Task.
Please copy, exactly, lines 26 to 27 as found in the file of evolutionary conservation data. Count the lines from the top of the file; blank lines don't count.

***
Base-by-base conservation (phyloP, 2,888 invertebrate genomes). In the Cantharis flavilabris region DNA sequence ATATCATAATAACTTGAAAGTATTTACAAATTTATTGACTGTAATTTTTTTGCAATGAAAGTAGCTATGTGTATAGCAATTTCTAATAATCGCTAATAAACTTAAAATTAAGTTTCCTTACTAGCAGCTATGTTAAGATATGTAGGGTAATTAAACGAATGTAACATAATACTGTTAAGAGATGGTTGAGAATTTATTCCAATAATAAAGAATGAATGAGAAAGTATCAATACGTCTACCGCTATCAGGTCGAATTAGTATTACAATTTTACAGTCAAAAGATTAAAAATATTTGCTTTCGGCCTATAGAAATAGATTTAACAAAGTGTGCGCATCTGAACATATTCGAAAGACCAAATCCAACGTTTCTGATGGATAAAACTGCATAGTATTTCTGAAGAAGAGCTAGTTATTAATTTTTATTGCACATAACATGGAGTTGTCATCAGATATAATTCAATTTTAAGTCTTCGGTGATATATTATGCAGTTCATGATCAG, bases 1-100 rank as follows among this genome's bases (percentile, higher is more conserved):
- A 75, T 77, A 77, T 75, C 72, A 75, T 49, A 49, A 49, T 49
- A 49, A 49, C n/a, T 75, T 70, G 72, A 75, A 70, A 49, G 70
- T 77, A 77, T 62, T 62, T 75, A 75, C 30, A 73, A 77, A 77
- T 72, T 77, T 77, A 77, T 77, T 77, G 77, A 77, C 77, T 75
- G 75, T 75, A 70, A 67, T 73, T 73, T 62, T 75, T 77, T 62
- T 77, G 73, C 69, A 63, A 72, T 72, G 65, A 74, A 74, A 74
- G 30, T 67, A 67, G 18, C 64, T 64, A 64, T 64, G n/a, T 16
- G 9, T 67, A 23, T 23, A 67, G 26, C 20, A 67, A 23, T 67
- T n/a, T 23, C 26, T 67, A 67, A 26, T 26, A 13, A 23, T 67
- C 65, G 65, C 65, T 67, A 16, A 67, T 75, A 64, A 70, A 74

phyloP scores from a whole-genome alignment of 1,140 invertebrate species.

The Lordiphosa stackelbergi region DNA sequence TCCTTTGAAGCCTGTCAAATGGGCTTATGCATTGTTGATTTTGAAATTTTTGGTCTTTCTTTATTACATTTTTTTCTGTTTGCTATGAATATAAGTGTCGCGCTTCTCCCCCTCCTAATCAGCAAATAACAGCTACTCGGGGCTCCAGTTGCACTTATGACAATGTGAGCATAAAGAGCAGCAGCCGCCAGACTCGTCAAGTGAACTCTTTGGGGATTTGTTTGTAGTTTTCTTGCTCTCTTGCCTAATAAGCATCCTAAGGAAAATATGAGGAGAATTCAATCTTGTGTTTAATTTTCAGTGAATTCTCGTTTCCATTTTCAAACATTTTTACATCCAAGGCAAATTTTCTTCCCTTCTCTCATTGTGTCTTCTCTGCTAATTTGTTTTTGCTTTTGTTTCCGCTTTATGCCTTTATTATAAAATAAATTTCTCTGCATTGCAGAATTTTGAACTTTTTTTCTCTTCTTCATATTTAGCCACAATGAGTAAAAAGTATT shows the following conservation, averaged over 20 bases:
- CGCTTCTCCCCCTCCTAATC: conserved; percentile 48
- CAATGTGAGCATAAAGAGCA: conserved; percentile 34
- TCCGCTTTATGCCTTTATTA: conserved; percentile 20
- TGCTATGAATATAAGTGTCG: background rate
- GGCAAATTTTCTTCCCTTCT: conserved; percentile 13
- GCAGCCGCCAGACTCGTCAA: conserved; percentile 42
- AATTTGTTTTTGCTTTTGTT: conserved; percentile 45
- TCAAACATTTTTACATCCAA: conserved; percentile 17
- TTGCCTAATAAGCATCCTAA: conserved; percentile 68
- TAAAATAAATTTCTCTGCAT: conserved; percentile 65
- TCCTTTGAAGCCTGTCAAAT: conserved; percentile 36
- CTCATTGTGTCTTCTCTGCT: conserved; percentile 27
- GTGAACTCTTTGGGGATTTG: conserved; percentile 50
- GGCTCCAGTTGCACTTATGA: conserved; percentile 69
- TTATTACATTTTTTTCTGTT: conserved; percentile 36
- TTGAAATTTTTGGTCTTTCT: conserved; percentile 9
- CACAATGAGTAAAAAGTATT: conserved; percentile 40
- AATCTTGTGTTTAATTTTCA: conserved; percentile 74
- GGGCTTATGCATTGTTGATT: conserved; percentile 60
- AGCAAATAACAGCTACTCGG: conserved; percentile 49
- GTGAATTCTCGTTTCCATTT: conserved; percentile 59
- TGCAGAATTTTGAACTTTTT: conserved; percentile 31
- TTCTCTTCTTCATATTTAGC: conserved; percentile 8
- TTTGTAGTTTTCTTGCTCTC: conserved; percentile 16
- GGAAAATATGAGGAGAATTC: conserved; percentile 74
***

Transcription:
- GTGAACTCTTTGGGGATTTG: conserved; percentile 50
- GGCTCCAGTTGCACTTATGA: conserved; percentile 69